Planet With
Episode 8

by James Beckett,

How would you rate episode 8 of
Planet With ?

More and more, I'm realizing how much I love the amount of mileage Planet With has gotten out of using its weird and seemingly ceaseless energy to tell an incredibly simple story. In this week's ANNCast, Jacob likened the series to an animated Super Sentai series, and I couldn't agree more. In fact, I've realized over the past few weeks that Soya is essentially the archetypal 6th Ranger who joins the team halfway through the season. Like many a 6th Ranger before him, Soya has his own special mecha and more self-centered motivations, and only through working with the other defenders of justice does he come to slowly realize his full heroic potential. It does remind me of Tommy Oliver's arc as the Green Ranger from the original season of Mighty Morphin' Power Rangers.

It's not a perfect 1:1 comparison, but I think this highlights how much of Planet With's appeal comes from its willingness to wholeheartedly commit to the childlike simplicity of a family superhero story while giving its own personal spin on well-worn clichés at the same time. The dissolution of the Grand Paladins has provided much a more nuanced division of conflict than you might see in entertainment made strictly for children, because at this point both the Sealing Faction and the Pacifist faction can make a reasonable case for their position on humanity's evolution. After Yosuke and Generalissimo coax Benika into letting her guard down in a magical hot-springs bath, she reveals that the whole reason she signed on to be a Paladin was because her experience as a police officer taught her the danger of giving power to weak-willed people. Her partner was gunned down when a kid couldn't handle the reality of his own power to kill, and her efforts to fight off Nebula were partly made to prove that someone like her, someone smart and responsible and goodhearted, could wield with responsibility what others would use to destroy and conquer.

But now Takashi's terrible ambitions have disillusioned her completely, and now that Benika knows that her psychic powers are bound to fully awaken, she wants to strip herself and everyone else of that dangerous potential before it can do more harm. This is top-notch writing, because we can totally empathize with Benika even as she's taking up arms as a soldier of the "enemy" Sealing Faction. Soya's involved in a war that's much more complicated than just having a cackling villain send armies of faceless goons to terrorize townspeople each week, and it's proof of how shockingly well these characters can work both as metaphorical symbols and as likably flawed individuals in their own right.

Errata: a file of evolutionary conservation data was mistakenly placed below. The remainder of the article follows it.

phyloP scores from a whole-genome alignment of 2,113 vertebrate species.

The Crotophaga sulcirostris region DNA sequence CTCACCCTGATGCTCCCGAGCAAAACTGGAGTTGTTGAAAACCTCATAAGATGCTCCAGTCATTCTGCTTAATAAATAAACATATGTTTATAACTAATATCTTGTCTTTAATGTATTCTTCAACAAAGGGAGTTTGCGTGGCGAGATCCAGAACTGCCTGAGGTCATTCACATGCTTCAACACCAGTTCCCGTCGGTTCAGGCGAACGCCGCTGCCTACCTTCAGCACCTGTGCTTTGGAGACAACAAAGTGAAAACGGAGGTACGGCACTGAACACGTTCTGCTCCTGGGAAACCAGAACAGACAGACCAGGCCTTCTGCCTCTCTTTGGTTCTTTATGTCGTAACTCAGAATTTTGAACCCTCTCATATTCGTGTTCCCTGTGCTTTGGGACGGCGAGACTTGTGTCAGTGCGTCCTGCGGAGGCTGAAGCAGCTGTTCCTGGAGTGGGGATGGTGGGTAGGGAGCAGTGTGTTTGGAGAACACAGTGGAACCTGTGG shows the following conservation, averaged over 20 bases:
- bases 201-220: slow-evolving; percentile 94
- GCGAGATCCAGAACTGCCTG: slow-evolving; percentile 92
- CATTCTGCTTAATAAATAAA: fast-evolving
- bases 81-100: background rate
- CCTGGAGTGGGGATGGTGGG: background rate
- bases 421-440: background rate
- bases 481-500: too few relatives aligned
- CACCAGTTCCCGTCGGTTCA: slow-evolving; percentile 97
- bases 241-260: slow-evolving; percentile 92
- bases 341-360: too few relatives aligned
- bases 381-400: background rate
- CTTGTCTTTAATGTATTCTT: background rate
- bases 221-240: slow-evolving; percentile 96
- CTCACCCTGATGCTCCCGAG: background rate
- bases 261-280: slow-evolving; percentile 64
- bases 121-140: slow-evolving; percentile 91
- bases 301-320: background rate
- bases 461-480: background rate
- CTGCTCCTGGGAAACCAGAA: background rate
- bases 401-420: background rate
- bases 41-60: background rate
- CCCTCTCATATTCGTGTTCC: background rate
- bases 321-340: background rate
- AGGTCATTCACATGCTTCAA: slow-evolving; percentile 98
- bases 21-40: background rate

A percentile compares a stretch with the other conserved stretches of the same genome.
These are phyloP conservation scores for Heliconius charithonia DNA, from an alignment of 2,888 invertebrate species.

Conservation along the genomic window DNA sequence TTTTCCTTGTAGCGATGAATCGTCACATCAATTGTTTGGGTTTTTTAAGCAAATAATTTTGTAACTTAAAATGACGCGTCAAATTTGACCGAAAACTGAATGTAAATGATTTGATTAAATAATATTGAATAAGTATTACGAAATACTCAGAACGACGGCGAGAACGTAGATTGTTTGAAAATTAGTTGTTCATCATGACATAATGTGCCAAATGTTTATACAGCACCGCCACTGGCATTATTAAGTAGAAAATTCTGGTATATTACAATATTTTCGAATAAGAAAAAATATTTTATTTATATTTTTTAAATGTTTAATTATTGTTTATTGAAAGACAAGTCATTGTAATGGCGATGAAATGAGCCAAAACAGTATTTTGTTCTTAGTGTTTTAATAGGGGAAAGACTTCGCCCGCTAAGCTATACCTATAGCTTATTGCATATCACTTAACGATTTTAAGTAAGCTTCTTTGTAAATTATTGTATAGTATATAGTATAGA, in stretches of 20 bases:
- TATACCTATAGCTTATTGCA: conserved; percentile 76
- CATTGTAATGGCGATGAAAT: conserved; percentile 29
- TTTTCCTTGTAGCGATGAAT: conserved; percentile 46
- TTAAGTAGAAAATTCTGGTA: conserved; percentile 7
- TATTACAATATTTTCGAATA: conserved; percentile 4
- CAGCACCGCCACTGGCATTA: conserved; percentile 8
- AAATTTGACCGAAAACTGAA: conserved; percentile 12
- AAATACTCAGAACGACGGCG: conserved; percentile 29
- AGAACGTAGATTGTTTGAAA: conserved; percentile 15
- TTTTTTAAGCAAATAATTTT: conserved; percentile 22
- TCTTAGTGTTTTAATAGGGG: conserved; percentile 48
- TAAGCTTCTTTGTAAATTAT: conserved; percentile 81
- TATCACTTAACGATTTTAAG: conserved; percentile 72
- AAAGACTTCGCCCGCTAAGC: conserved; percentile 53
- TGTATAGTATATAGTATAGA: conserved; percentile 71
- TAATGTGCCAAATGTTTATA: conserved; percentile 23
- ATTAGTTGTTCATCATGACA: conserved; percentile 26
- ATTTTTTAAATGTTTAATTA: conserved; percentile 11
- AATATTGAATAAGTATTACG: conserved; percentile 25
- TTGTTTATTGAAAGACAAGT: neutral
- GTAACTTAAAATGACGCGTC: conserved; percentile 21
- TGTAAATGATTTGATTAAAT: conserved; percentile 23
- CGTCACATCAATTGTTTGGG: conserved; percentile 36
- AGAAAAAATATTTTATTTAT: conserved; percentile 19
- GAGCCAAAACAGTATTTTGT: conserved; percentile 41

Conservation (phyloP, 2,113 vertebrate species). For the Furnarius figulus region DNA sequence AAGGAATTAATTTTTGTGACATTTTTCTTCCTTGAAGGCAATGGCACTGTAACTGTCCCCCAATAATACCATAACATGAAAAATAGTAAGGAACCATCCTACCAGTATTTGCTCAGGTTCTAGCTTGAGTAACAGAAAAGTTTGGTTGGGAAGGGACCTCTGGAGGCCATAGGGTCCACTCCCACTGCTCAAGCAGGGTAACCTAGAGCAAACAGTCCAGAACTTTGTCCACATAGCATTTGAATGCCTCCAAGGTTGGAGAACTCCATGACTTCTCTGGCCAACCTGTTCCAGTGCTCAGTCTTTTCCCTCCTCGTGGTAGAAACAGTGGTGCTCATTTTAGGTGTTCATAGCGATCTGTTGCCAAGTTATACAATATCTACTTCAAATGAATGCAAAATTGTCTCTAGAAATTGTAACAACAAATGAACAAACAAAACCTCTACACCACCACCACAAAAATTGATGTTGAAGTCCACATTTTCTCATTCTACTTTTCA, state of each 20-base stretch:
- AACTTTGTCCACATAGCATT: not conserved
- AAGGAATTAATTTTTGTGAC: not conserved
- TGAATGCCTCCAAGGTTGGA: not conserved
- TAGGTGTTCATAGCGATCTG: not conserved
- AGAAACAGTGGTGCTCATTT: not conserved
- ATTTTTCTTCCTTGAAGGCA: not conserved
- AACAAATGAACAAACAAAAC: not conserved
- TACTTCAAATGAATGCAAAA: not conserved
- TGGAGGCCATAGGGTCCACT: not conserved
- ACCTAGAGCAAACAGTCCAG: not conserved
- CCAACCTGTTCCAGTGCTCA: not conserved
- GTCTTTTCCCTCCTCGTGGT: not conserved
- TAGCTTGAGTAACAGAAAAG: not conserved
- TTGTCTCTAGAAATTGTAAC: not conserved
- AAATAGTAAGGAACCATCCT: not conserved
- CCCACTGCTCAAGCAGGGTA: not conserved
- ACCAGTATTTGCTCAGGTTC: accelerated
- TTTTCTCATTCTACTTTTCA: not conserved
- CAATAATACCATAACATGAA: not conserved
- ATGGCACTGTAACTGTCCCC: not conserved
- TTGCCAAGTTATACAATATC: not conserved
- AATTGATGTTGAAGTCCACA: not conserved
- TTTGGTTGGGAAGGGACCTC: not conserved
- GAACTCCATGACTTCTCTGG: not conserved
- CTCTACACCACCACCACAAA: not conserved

In addition to all that heavy stuff, “Power is What Dwells within Your Own Self” doesn't forget to indulge in its sweeter side, giving Soya and Nozomi the date that they've had coming ever since episode 1. Nozomi is a sweet girl, and she shares an easy chemistry with Soya that I can't help but root for, even though she hasn't had much to do yet besides be his cheerleader. She's getting more and more involved with the intergalactic warfare situation now, and I thought it was incredibly cute when her first instinct upon discovering Shiraishi's strange deceit and the presence of the other Sealing Faction members was to just take Soya's hand and offer to run away with him.

That probably isn't going to happen any time soon though, as the trouble brewing on Earth is getting more fraught by the hour. Humanity's psychic powers are growing, as evidenced by Torai's surprise return to the battlefield to stop Benika from enacting the Sealing Faction's goals. What's more, the People of Paradise warn that the Dragon that Soya thought was dead is actually hiding in slumber behind the Earth's moon, and that he's almost ready to wreak havoc once again. The People of Paradise are the flimsiest narrative element the show has introduced so far, and I'm not sure how I feel about them just dropping the detail of the Dragon's return like that so casually. Planet With has done more than enough to earn my trust though, so I don't think I'll need to worry too much. Besides, even if Planet With's ambitions end up exceeding its grasp by the end, I'll still be satisfied so long as Soya and Nozomi can get the cute aquarium date we all know they deserve.

Rating: B

Planet With is currently streaming on Crunchyroll.

James is an English teacher who has loved anime his entire life, and he spends way too much time on Twitter and his blog.

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